II.                   These passages do NOT nullify the need to obey, including baptism!  Consider the following:

a.       The term belief can mean more than simply believing in something –

                                                   i.      It can have reference to merely believing in something.  That is, being exposed to information and accepting it as true or reliable.  This is the typical way believe is used (and what is meant by many advocates of “faith only”.  1 Cor. 11:18, “For first of all, when you come together as a church, I hear that there are divisions among you, and in part I believe it.
Matt. 9:28, Jesus asked two blind men, who had cried to Him for mercy (and healing), “Do you believe that I am able to do this?”
Acts 26:27, “King Agrippa, do you believe the prophets?  I know that you do believe.”  Paul spoke of facts he knew the king acknowledged.
 James 2:19 speaks of demons believing that there is one God and trembling.

                                                 ii.      Sometimes it is a belief that responds – much like faith (which is based upon the same root word as believe; typically, in the Greek – believe is the verb form and faith is the noun form) we often find belief that leads to obedience.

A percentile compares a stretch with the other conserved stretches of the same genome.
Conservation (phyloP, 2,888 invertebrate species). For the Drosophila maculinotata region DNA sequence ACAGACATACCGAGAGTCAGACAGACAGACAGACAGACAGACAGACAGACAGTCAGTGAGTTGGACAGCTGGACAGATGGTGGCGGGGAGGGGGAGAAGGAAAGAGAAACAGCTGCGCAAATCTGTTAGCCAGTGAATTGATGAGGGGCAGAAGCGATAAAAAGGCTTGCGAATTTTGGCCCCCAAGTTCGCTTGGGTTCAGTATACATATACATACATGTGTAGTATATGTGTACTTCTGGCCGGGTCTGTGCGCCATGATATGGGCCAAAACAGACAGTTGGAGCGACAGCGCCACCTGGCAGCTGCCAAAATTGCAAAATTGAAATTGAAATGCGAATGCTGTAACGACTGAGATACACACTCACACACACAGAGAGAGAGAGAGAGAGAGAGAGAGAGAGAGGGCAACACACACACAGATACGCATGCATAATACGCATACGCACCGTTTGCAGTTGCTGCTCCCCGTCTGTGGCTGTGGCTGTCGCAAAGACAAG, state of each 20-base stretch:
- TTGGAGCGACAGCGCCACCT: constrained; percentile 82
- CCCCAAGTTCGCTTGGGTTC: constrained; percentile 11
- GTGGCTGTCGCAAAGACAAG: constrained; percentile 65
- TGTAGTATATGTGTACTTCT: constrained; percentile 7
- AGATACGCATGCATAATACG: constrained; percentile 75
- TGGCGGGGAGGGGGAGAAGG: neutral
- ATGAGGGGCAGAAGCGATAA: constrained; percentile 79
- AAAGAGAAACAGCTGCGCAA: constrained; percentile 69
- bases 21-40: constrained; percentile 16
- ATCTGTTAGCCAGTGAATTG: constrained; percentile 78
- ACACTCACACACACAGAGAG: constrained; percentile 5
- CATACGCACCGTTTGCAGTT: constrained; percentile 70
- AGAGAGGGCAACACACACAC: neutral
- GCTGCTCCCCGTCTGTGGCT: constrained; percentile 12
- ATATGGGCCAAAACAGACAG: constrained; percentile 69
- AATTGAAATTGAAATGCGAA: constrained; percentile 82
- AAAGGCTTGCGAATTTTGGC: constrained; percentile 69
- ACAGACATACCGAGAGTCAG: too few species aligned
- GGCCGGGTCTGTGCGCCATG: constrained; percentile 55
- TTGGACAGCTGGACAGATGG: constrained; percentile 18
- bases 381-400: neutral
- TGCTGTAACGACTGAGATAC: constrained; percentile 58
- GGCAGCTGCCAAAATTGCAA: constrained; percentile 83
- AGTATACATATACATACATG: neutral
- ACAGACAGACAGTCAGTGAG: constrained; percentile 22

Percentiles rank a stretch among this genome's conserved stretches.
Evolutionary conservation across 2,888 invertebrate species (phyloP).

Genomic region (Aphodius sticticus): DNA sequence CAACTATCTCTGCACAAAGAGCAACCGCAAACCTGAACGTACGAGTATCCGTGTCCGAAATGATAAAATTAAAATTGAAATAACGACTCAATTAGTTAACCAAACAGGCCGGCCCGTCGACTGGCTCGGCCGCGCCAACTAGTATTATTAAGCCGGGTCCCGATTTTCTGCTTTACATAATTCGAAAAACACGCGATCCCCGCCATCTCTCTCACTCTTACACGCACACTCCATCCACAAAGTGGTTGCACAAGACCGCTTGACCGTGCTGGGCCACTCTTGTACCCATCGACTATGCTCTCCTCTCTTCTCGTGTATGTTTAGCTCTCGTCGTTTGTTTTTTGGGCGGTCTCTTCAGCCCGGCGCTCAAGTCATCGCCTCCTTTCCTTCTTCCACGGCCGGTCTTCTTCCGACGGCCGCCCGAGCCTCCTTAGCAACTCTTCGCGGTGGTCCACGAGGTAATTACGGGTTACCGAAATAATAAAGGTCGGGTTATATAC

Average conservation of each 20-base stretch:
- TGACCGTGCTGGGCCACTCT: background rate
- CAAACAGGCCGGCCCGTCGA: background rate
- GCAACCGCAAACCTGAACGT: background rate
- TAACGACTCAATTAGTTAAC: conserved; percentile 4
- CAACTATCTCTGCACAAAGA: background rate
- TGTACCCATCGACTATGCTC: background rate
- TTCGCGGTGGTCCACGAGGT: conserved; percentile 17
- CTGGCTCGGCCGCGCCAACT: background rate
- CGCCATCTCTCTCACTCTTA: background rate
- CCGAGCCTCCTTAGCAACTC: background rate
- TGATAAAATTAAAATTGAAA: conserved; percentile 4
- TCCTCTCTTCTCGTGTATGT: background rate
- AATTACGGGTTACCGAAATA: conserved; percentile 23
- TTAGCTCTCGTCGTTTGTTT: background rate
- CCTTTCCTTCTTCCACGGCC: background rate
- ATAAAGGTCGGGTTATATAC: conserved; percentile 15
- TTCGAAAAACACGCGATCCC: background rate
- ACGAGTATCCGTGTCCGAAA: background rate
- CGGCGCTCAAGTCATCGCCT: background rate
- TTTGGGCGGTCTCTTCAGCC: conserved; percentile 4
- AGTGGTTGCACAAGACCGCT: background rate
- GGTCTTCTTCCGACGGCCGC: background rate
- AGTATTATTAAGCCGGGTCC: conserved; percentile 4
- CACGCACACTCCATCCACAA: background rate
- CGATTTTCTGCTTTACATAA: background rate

Hebrews 11 describes faith that did something, namely whatever God said to do.
Acts 8:12, concerning those in Samaria we read, “But when they believed Philip as he preached the things concerning the kingdom of God and the name of Jesus Christ, both men and women were baptized.”  Vs. 13, “Then Simon also believed, and he was baptized…”

                                                iii.      But often, it can be an inclusive statement for everything associated with one who believes God.   Sometimes the word believe means that one responds, without the details being specified.  They are included in the word.   Grammatically this is called synecdoche which means a figure of speech which expresses either more or less than is literally stated.  For example, “give me a hand” usually means you want the help of a person doing something (not just the hand).  “Wheels” can mean a car.
Luke 7:6 speaks of a centurion who had sent for Jesus to heal his servant, he sends servants telling him not to trouble himself, “For I am not worthy that You should enter under my roof.”  The term “under my roof” is a reference to his whole house.